As a leading provider of engineering and technical staffing solutions, Carbon60 recognise that gender diversity in the workforce is a historic and ongoing challenge. We operate in a predominately male environment, with females accounting for less than 1 in 8 of the engineering workforce overall. The lack of women in the industry not only contributes to the gender pay gap but also deprives companies of a considerable pool of talent – a significant concern in a skill short market.
To celebrate International Women in Engineering day and help raise awareness of these issues we spoke to engineer, Melania Santoro, about her experience as a female engineer, the challenges of working in a male dominated environment and how perceptions can be changed going forward.
Melania immediately captured our attention when she candidly confirmed that the most challenging part of being an engineer is “being a female engineer.”
We wanted to delve deeper into this and find out why she wanted to get into engineering, how she got to where she is today and whether being a woman has made any difference to how she’s been perceived.
Growing up in Naples, Italy, Melania was always inquisitive, constantly asking her parents questions about how things work, such as how to build a spacecraft. When asked what she wanted to be when she grew up her answer was “an aerospace engineer”. Despite patriarchal reservations, Melania excelled in science, maths and physics before achieving both Bachelors and Masters degrees in Aerospace & Astronautics. She was the only female in her class throughout her further education in Italy. She moved to the UK for further studies at Southampton and Oxford Brookes, becoming a specialist in aerodynamics. She was one of only two females in her class yet a stand-out candidate when offered to start her career in Formula One with Caterham as an Aerodynamic Model Design Engineer. Adjusting her aerospace aspirations was a fine compromise for an F1 lover. Today, Melania works at Jaguar Land Rover as a Lead Battery Thermal Engineer, managing all thermal projects in relation to batteries for the new electric car programme.
Like many engineers, Melania finds her work deeply fulfilling. One of her proudest achievements so far was her work with engineering consultancy Wirth Research on an all-new aerodynamic kit for Honda teams in the 2015 IndyCar series. Not only was she the only female, she was also the only international student on the team. The AeroKit helped Honda achieve six wins in 2015, as well as an Indy 500 win in 2016.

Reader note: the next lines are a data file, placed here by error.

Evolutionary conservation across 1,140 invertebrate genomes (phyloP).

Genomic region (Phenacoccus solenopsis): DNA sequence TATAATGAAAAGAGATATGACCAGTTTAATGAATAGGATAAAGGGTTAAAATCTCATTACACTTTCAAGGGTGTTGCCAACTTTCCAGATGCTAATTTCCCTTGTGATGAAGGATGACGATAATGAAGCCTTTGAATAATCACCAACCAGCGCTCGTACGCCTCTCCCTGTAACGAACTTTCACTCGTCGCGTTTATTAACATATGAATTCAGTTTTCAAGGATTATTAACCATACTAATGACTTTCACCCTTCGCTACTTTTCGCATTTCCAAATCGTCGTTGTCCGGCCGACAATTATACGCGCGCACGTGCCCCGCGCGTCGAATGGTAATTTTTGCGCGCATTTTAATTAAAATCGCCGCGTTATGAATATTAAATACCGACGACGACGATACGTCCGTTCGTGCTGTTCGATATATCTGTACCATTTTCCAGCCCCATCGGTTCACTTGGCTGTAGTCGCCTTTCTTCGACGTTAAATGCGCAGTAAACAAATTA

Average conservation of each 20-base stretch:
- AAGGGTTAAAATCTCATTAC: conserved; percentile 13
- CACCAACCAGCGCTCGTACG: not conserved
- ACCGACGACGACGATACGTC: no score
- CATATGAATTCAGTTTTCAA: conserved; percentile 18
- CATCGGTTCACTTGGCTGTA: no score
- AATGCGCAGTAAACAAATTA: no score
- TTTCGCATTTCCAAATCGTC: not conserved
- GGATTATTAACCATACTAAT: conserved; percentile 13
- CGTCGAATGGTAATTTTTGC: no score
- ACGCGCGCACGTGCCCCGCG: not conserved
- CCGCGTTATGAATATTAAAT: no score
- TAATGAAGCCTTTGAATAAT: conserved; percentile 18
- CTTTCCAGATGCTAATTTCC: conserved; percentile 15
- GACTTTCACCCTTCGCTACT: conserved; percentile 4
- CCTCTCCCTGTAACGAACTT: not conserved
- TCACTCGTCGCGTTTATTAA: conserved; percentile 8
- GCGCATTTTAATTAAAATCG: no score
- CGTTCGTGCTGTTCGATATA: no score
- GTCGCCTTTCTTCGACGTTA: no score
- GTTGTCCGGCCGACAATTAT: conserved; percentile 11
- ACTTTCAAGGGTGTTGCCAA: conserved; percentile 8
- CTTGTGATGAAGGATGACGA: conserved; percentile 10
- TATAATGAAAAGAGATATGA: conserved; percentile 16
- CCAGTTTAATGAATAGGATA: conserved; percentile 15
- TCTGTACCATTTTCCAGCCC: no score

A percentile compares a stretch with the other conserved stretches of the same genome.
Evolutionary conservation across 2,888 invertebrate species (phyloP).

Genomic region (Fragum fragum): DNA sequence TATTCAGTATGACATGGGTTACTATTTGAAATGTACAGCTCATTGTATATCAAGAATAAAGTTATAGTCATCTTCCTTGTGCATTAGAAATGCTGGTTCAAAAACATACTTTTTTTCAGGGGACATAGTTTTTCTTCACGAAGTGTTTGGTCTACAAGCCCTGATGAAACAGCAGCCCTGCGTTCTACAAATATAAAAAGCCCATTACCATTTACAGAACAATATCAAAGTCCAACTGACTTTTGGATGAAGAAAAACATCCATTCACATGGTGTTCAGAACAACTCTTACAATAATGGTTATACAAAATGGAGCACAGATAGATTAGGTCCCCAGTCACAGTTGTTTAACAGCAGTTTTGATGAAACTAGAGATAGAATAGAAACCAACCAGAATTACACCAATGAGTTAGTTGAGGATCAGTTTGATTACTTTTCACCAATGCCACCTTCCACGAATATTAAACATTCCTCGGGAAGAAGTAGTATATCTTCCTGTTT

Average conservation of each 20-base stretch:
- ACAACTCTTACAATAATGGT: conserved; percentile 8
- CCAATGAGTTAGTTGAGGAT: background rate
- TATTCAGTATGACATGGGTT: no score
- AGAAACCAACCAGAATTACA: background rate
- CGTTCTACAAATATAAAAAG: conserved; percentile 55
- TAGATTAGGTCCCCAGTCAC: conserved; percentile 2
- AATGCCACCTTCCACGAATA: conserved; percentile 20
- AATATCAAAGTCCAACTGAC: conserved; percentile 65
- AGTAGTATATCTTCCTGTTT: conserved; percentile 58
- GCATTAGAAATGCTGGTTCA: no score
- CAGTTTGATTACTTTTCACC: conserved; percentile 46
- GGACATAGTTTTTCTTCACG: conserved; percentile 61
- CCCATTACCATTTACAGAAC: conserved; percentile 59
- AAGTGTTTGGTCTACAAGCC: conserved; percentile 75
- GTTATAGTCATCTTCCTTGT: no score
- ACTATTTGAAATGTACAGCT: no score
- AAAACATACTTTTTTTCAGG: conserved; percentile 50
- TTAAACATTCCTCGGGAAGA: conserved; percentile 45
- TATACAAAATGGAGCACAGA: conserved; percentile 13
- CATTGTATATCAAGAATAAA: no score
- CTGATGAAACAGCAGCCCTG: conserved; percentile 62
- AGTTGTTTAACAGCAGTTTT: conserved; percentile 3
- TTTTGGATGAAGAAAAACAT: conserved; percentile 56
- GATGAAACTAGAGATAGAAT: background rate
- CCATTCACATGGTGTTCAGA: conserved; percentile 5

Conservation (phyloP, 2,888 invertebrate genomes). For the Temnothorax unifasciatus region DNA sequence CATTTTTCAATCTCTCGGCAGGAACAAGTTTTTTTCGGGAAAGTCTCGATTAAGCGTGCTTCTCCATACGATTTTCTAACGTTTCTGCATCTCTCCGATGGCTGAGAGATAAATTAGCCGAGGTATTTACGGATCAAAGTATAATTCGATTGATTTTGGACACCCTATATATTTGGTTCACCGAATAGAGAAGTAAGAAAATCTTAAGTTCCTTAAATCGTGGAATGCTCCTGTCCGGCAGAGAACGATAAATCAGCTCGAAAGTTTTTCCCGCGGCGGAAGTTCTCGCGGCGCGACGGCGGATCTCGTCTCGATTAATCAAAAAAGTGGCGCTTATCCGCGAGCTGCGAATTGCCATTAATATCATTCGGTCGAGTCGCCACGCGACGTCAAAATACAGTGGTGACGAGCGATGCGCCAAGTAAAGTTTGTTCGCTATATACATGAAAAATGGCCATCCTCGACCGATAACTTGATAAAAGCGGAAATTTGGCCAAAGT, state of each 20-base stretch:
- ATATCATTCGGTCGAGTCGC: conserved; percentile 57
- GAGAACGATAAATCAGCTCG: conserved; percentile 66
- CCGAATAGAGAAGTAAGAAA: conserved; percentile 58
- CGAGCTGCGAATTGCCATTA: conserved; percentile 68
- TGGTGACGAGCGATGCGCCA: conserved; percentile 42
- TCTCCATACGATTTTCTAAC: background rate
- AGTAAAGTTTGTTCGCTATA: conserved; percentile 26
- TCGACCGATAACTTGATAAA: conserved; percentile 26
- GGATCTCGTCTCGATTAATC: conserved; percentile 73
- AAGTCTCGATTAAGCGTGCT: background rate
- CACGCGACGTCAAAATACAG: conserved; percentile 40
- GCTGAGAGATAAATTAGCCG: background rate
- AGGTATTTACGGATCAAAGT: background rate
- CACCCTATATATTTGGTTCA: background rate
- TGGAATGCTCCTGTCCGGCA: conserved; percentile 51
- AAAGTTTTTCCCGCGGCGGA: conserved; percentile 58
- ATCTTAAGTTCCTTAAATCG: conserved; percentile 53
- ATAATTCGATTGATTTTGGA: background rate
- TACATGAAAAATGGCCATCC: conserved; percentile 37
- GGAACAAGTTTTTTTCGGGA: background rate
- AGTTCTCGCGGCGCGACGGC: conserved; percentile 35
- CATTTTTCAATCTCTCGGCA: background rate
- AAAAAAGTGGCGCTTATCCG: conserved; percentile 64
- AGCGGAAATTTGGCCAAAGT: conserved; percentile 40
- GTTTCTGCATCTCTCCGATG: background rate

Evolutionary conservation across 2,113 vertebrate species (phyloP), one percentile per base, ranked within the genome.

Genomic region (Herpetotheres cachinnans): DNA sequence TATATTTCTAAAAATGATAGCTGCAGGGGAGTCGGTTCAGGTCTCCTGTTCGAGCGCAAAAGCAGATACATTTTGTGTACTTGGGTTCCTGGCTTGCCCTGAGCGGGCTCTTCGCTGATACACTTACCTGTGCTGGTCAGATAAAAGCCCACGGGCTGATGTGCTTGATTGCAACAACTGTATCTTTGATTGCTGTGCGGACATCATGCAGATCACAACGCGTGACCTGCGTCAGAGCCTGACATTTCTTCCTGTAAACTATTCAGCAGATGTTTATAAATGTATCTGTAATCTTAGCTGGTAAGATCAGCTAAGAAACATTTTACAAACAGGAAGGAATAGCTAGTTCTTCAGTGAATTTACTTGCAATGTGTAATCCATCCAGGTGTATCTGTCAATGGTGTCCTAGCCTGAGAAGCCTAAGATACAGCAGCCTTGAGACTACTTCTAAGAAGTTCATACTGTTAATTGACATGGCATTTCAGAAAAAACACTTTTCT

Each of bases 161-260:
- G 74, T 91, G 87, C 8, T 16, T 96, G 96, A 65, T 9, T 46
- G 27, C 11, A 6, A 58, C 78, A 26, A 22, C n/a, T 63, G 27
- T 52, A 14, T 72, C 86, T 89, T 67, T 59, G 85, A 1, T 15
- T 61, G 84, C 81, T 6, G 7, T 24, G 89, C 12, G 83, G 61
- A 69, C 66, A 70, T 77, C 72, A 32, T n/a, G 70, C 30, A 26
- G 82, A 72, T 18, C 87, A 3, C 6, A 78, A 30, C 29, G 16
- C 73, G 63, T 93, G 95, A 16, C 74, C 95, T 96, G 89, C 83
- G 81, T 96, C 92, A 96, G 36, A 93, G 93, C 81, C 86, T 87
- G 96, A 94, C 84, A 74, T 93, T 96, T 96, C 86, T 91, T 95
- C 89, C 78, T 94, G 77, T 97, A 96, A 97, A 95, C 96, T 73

“Being part of a concept group and having my voice heard during the design gave me the opportunity to prove myself in a male-dominated environment. It’s a great feeling seeing a concept realised and then be able to point your finger at a car on a track and say ‘I worked on that design!’.”
Above all Melania enjoys problem solving, the collaborative nature of her work, interacting with different departments and working as a team to deliver a whole system, not just a single component. However, she also accepts that there are certain challenges inherent in her position, particularly as a woman:
“Young women might find it hard to see themselves in a long term career in engineering just because currently there aren't many women CEO or directors in the industry, but this is rapidly changing.”
This can leave female engineers feeling like they have to constantly prove themselves compared to their male counterparts to be fairly recognised and rewarded. She believes that as well as a strong engineering acumen “negotiation skills are vital” in order to excel and progress.
Melania is now a mentor to young women in the industry. She often finds that many do not feel confident enough to speak up amongst their male colleagues for fear of not being taken seriously. Melania wants them to embrace their differences:
“Our diversity is our key for success. Women's skills have been proven to contribute in an innovative way to problem solving and the industries are realising how important our contribution is for the long term success of their business.”
What advice has Melania got for females thinking of pursuing a career in engineering?
“I strongly recommend a career in engineering as the essence of the industry is to evolve by following new technologies, and being part of such a forward thinking environment will allow opportunities to grow technically and personally. Big engineering companies are investing in promoting women in engineering as they understand the unique value that we bring. Even though it is still a challenge, being a woman in engineering is a rewarding career with a growing trend to create opportunities for progression. I’m glad that I followed my aspirations and chose a career in engineering.”
Are you an engineer looking for a new role or thinking about getting into the industry and need some advice? Please browse our latest engineering job vacancies, read our insights or to find your nearest branch and to discuss your next move.